In this article you will learn to know the most important components of the Air Conditioning System
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Before we have anything light that an alternator is an electric machine, capable of generating electrical energy from mechanical energy, it is usually the drive mechanism of the motor pulleys.
Here we present one of my images of an alternator, with its main parts:
1-> Stator coil
2-> Coals box, with the coals.
3-> Output voltage regulator.
4-> Rotor winding.
5-> Rotor collector brushes.
6-> Rotor bearings.
7-> Diodes rectifies of AC-> DC
The alternator is basically a generator of three alternate phases. Yes, he did not read wrong, it is an AC generator as it arrives at his house electrical outlets, except that at the end he goes through a panel of diodes that do the job of transforming this AC energy into direct current (DC).
I will not explain here how a generator works, but if you are curious about wikipedia, there is the explanation of the Electric Generator. Basically what I will explain is the ingenious voltage regulation system.
Like any generator, it needs a variable magnetic flux to perform the generation work. The magnetic field is generated in the rotor. By the internal winding that has the same, regulated current of the battery circulates. Once the motor starts, the movement of the rotor produces the variable flow that induces the current in the three-phase stator.
The ingenious thing is that to regulate the voltage generated by the alternator, the current flowing through the rotor is varied, which is much lower and more manageable than the 50A that can generate a medium capacity stator. Then as we accelerate the motor, this current lowers to avoid generating more than 14.5V.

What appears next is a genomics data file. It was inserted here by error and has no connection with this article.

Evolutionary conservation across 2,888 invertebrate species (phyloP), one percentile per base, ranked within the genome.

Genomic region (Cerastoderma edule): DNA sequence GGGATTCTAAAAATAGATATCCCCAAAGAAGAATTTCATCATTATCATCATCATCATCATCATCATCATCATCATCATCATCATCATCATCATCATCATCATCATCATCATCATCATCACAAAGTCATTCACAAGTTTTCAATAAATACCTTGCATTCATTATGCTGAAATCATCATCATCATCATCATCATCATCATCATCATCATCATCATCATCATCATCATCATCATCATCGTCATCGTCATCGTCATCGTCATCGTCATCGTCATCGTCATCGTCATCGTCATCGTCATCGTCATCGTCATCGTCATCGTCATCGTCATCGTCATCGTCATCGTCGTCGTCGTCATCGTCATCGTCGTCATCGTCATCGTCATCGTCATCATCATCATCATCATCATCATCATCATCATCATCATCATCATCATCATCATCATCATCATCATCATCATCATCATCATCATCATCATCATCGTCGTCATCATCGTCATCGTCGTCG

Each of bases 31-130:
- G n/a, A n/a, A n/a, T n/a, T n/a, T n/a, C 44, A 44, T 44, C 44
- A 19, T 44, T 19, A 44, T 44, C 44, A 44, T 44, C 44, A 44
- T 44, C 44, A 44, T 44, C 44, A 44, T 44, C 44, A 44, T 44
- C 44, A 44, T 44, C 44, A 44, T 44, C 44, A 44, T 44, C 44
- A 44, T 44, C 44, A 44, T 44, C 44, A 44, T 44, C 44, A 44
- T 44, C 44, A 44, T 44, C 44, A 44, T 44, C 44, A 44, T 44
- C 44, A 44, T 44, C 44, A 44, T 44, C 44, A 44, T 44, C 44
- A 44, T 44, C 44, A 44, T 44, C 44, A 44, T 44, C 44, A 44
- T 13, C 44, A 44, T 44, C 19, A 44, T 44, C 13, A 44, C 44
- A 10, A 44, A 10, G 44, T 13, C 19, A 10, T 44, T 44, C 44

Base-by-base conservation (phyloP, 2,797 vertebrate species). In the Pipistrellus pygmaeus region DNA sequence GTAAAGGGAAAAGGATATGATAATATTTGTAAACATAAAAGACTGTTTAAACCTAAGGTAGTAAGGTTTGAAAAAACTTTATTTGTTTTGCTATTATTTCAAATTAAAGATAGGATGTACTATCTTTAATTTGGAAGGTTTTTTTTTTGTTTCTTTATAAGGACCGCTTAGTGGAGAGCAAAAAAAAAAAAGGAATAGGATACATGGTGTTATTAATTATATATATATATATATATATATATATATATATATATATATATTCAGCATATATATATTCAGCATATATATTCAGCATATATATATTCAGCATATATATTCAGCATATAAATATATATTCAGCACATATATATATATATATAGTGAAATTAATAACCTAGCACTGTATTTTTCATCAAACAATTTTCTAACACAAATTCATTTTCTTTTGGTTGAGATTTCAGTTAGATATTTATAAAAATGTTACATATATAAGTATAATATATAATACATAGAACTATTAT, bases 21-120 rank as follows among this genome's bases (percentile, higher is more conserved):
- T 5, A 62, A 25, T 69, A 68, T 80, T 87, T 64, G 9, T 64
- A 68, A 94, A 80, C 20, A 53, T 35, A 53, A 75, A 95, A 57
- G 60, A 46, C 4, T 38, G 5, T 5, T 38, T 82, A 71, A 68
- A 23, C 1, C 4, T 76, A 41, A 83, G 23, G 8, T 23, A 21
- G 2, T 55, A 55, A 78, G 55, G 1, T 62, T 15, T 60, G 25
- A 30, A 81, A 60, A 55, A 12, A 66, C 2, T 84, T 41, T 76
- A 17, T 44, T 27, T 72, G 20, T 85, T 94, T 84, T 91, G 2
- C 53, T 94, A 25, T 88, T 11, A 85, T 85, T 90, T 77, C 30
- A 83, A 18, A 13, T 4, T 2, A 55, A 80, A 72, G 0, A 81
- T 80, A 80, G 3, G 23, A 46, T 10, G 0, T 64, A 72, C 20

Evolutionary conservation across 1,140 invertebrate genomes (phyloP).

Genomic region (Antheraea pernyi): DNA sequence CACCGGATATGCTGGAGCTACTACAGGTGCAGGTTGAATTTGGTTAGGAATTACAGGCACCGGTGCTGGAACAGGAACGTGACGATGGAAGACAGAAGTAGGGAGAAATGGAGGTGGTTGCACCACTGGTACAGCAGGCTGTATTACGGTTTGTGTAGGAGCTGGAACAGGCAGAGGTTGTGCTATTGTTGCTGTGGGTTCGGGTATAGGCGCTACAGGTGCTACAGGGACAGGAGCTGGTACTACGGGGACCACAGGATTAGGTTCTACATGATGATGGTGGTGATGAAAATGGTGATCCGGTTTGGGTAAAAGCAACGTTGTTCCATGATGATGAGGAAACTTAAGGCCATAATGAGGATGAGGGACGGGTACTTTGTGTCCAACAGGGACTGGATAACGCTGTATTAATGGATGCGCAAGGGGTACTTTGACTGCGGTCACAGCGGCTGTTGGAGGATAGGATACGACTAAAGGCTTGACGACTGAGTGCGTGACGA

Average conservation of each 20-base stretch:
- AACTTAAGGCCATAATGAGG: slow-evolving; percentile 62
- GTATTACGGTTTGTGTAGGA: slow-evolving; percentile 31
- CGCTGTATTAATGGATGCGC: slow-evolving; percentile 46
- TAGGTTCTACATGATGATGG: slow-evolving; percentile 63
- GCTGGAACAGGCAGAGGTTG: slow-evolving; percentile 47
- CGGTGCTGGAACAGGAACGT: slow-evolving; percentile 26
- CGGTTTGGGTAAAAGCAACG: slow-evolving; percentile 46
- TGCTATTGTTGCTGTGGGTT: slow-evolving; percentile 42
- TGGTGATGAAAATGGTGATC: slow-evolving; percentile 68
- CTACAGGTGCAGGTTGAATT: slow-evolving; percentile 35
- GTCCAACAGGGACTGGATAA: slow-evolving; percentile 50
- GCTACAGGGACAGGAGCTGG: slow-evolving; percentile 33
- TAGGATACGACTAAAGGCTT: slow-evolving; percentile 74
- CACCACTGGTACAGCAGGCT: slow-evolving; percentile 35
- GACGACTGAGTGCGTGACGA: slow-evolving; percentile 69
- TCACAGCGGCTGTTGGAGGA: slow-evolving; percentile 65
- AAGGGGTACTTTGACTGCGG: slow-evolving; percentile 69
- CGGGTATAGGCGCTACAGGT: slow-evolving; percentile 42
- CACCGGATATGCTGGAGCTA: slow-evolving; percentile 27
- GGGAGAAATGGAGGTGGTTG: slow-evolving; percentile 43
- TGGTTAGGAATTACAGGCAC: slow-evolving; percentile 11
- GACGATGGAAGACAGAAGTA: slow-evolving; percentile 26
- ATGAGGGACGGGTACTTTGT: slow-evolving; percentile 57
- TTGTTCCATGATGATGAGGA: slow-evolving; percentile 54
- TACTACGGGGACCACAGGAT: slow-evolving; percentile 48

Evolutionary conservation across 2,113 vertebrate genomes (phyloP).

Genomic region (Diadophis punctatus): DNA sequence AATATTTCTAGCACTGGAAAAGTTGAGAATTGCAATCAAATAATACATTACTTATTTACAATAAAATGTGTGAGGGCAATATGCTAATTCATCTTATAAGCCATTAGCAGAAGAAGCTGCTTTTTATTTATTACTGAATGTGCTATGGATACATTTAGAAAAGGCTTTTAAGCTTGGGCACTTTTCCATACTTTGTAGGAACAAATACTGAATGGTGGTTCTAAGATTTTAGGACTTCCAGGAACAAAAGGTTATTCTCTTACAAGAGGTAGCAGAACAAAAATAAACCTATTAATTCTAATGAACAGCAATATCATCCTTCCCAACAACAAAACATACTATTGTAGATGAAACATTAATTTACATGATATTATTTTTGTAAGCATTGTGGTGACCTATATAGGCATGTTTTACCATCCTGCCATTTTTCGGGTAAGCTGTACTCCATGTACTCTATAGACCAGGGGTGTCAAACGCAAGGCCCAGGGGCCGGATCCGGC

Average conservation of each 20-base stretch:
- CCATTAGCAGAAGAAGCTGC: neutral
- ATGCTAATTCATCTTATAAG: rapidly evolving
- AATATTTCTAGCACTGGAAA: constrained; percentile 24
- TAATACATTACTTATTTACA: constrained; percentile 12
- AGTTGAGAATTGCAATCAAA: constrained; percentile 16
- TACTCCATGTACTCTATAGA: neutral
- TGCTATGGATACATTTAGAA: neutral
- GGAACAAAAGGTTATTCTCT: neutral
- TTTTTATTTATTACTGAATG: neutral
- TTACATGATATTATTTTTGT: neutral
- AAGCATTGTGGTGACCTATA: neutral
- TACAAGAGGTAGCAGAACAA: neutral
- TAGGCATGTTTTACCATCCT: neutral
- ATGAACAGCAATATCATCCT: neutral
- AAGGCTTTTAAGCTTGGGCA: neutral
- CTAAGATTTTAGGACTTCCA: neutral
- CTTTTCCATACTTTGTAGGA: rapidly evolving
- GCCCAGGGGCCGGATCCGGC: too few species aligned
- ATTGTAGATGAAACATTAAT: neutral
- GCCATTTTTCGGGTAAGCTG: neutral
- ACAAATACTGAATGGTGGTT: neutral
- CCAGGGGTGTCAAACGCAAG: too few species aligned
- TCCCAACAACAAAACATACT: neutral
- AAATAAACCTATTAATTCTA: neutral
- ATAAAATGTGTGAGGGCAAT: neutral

In this way, the alternator charges the battery while the vehicle is running, and supplies the power to all of the car's systems. The following symptoms should give you an idea that your alternator is damaged or is suffering from wear.
The defective symptom of the alternator that most drivers recognize are dim or blinking lights. This is really obvious when the headlights are turned on at night, but it is also noticeable in the dashboard lights and in the central roof light. If the lights are illuminated as the RPM increases, it is an even safer signal.
Battery light on while the engine is running
Signal that the alternator stopped generating energy.
The belt could have stretched with age and could not rotate the alternator pulley effectively, which would cause a lack of load. This usually results in a squealing noise that increases with the lighting of the headlights. On the other hand it is also due to internal bearings that are worn, causing a grunt or grinding noise.
To clear the loose belt, you can wet the alternator belt a little with an accurate water jet. This will wet it and the noise should disappear. If not, then you have bearing problems.
Weak operation of high consumption electrical equipment such as electric windows, front lights, windscreen wipers. This function is due to the existence of a regulation / generation problem.
If the engine suddenly shuts down while driving, it could be an alternator problem. The fuel injection needs a good amount of electrical energy and, without it, the engine stops quickly.
If the alternator does not generate power, the vehicle quickly consumes all the capacity of the battery (approximately in 1 hour, 20 min), leaving it exhausted and the engine will be turned off.
Alternator problems manifest themselves in several ways, depending on the particular fault. Even so, performing some simple tests at home can help you test if your alternator is damaged.